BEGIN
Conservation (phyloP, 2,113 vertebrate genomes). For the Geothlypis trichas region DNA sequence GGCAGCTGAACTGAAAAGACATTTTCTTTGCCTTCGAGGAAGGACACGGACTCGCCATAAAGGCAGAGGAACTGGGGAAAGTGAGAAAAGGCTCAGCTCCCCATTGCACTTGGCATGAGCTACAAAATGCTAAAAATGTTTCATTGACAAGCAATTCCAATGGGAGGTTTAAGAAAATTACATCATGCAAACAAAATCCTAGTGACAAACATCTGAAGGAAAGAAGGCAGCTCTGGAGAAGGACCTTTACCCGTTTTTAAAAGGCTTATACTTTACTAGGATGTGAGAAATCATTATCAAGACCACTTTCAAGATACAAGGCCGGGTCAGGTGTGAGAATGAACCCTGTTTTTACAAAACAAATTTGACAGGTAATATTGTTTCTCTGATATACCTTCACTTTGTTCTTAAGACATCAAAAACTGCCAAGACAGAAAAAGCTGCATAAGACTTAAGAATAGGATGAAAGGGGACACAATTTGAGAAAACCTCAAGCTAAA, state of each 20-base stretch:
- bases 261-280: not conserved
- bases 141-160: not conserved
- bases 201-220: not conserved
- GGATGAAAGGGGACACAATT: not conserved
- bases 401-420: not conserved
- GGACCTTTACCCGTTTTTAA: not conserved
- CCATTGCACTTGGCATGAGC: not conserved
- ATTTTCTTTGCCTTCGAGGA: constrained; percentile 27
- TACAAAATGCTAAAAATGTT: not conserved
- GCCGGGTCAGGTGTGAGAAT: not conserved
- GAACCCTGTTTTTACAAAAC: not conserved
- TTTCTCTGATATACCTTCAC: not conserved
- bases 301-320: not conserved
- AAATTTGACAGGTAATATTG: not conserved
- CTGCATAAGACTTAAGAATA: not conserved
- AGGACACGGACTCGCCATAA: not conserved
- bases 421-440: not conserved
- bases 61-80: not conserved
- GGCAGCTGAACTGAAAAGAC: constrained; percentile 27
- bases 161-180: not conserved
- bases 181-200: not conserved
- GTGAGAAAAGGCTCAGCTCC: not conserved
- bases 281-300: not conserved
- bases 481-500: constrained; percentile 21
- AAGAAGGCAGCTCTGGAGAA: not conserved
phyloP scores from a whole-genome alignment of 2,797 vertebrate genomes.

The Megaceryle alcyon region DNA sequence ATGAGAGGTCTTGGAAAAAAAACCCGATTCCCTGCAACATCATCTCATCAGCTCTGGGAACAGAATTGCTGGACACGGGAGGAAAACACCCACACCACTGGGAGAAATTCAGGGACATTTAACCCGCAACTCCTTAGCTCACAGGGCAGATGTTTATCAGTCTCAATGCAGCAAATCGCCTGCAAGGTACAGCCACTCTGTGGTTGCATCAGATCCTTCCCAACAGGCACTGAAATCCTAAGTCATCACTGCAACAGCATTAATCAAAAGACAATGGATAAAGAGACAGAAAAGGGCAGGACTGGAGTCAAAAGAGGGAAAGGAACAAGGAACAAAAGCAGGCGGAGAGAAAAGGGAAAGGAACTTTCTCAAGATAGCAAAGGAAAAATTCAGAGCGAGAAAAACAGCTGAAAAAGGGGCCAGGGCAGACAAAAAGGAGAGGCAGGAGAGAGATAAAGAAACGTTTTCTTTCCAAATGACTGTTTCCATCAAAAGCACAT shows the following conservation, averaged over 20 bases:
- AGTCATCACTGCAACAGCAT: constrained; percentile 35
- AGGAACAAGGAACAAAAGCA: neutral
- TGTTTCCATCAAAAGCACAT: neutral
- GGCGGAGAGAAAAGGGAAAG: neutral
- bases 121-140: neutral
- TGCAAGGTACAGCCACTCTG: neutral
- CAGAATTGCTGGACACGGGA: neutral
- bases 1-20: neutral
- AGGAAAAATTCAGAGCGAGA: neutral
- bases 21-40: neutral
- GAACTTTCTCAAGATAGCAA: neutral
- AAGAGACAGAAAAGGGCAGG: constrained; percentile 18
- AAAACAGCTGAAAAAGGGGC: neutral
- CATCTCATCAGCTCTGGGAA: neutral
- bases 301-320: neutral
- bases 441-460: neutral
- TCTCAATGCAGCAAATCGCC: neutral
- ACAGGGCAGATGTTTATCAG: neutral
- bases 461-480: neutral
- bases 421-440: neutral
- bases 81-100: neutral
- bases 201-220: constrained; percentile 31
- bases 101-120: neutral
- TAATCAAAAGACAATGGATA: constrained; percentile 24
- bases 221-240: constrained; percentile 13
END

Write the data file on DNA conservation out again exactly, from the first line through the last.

Conservation (phyloP, 2,113 vertebrate genomes). For the Geothlypis trichas region DNA sequence GGCAGCTGAACTGAAAAGACATTTTCTTTGCCTTCGAGGAAGGACACGGACTCGCCATAAAGGCAGAGGAACTGGGGAAAGTGAGAAAAGGCTCAGCTCCCCATTGCACTTGGCATGAGCTACAAAATGCTAAAAATGTTTCATTGACAAGCAATTCCAATGGGAGGTTTAAGAAAATTACATCATGCAAACAAAATCCTAGTGACAAACATCTGAAGGAAAGAAGGCAGCTCTGGAGAAGGACCTTTACCCGTTTTTAAAAGGCTTATACTTTACTAGGATGTGAGAAATCATTATCAAGACCACTTTCAAGATACAAGGCCGGGTCAGGTGTGAGAATGAACCCTGTTTTTACAAAACAAATTTGACAGGTAATATTGTTTCTCTGATATACCTTCACTTTGTTCTTAAGACATCAAAAACTGCCAAGACAGAAAAAGCTGCATAAGACTTAAGAATAGGATGAAAGGGGACACAATTTGAGAAAACCTCAAGCTAAA, state of each 20-base stretch:
- bases 261-280: not conserved
- bases 141-160: not conserved
- bases 201-220: not conserved
- GGATGAAAGGGGACACAATT: not conserved
- bases 401-420: not conserved
- GGACCTTTACCCGTTTTTAA: not conserved
- CCATTGCACTTGGCATGAGC: not conserved
- ATTTTCTTTGCCTTCGAGGA: constrained; percentile 27
- TACAAAATGCTAAAAATGTT: not conserved
- GCCGGGTCAGGTGTGAGAAT: not conserved
- GAACCCTGTTTTTACAAAAC: not conserved
- TTTCTCTGATATACCTTCAC: not conserved
- bases 301-320: not conserved
- AAATTTGACAGGTAATATTG: not conserved
- CTGCATAAGACTTAAGAATA: not conserved
- AGGACACGGACTCGCCATAA: not conserved
- bases 421-440: not conserved
- bases 61-80: not conserved
- GGCAGCTGAACTGAAAAGAC: constrained; percentile 27
- bases 161-180: not conserved
- bases 181-200: not conserved
- GTGAGAAAAGGCTCAGCTCC: not conserved
- bases 281-300: not conserved
- bases 481-500: constrained; percentile 21
- AAGAAGGCAGCTCTGGAGAA: not conserved
phyloP scores from a whole-genome alignment of 2,797 vertebrate genomes.

The Megaceryle alcyon region DNA sequence ATGAGAGGTCTTGGAAAAAAAACCCGATTCCCTGCAACATCATCTCATCAGCTCTGGGAACAGAATTGCTGGACACGGGAGGAAAACACCCACACCACTGGGAGAAATTCAGGGACATTTAACCCGCAACTCCTTAGCTCACAGGGCAGATGTTTATCAGTCTCAATGCAGCAAATCGCCTGCAAGGTACAGCCACTCTGTGGTTGCATCAGATCCTTCCCAACAGGCACTGAAATCCTAAGTCATCACTGCAACAGCATTAATCAAAAGACAATGGATAAAGAGACAGAAAAGGGCAGGACTGGAGTCAAAAGAGGGAAAGGAACAAGGAACAAAAGCAGGCGGAGAGAAAAGGGAAAGGAACTTTCTCAAGATAGCAAAGGAAAAATTCAGAGCGAGAAAAACAGCTGAAAAAGGGGCCAGGGCAGACAAAAAGGAGAGGCAGGAGAGAGATAAAGAAACGTTTTCTTTCCAAATGACTGTTTCCATCAAAAGCACAT shows the following conservation, averaged over 20 bases:
- AGTCATCACTGCAACAGCAT: constrained; percentile 35
- AGGAACAAGGAACAAAAGCA: neutral
- TGTTTCCATCAAAAGCACAT: neutral
- GGCGGAGAGAAAAGGGAAAG: neutral
- bases 121-140: neutral
- TGCAAGGTACAGCCACTCTG: neutral
- CAGAATTGCTGGACACGGGA: neutral
- bases 1-20: neutral
- AGGAAAAATTCAGAGCGAGA: neutral
- bases 21-40: neutral
- GAACTTTCTCAAGATAGCAA: neutral
- AAGAGACAGAAAAGGGCAGG: constrained; percentile 18
- AAAACAGCTGAAAAAGGGGC: neutral
- CATCTCATCAGCTCTGGGAA: neutral
- bases 301-320: neutral
- bases 441-460: neutral
- TCTCAATGCAGCAAATCGCC: neutral
- ACAGGGCAGATGTTTATCAG: neutral
- bases 461-480: neutral
- bases 421-440: neutral
- bases 81-100: neutral
- bases 201-220: constrained; percentile 31
- bases 101-120: neutral
- TAATCAAAAGACAATGGATA: constrained; percentile 24
- bases 221-240: constrained; percentile 13